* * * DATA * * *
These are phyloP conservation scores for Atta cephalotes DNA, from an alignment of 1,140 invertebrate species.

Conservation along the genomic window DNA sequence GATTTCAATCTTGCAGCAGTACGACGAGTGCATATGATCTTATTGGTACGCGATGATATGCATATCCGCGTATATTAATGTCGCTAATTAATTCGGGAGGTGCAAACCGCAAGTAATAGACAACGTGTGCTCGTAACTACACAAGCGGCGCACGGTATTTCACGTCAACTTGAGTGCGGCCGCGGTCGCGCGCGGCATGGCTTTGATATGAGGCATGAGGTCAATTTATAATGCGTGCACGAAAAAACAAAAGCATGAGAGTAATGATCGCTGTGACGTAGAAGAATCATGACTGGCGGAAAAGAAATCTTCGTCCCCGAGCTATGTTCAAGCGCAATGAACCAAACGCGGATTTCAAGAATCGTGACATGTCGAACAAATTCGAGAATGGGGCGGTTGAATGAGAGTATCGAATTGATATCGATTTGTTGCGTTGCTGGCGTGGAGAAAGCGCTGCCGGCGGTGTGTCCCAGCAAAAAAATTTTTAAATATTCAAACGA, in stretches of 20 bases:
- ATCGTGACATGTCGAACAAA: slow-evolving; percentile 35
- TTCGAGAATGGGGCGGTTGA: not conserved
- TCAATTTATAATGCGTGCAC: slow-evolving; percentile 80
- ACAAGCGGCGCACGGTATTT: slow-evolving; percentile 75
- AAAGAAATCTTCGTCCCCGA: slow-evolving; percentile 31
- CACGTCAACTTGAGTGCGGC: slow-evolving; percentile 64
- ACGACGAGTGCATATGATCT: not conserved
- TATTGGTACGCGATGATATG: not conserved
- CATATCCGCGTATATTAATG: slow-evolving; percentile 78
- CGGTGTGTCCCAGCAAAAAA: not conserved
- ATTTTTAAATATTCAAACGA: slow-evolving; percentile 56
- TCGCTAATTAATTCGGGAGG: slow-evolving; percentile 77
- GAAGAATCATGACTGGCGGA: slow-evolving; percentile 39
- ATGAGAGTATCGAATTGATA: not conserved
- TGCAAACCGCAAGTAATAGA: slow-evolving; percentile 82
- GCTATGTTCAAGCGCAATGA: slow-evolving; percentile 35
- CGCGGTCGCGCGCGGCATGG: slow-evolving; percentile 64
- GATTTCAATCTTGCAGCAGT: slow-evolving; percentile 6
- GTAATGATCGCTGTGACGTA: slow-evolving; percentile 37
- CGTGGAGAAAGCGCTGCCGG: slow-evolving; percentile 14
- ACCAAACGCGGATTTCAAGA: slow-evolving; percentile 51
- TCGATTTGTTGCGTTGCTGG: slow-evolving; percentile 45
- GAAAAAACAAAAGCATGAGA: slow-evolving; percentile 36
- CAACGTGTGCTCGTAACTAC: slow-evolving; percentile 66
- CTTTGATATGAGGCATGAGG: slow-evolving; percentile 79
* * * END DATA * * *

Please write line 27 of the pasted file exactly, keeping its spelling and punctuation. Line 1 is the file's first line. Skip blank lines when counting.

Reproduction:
- CTTTGATATGAGGCATGAGG: slow-evolving; percentile 79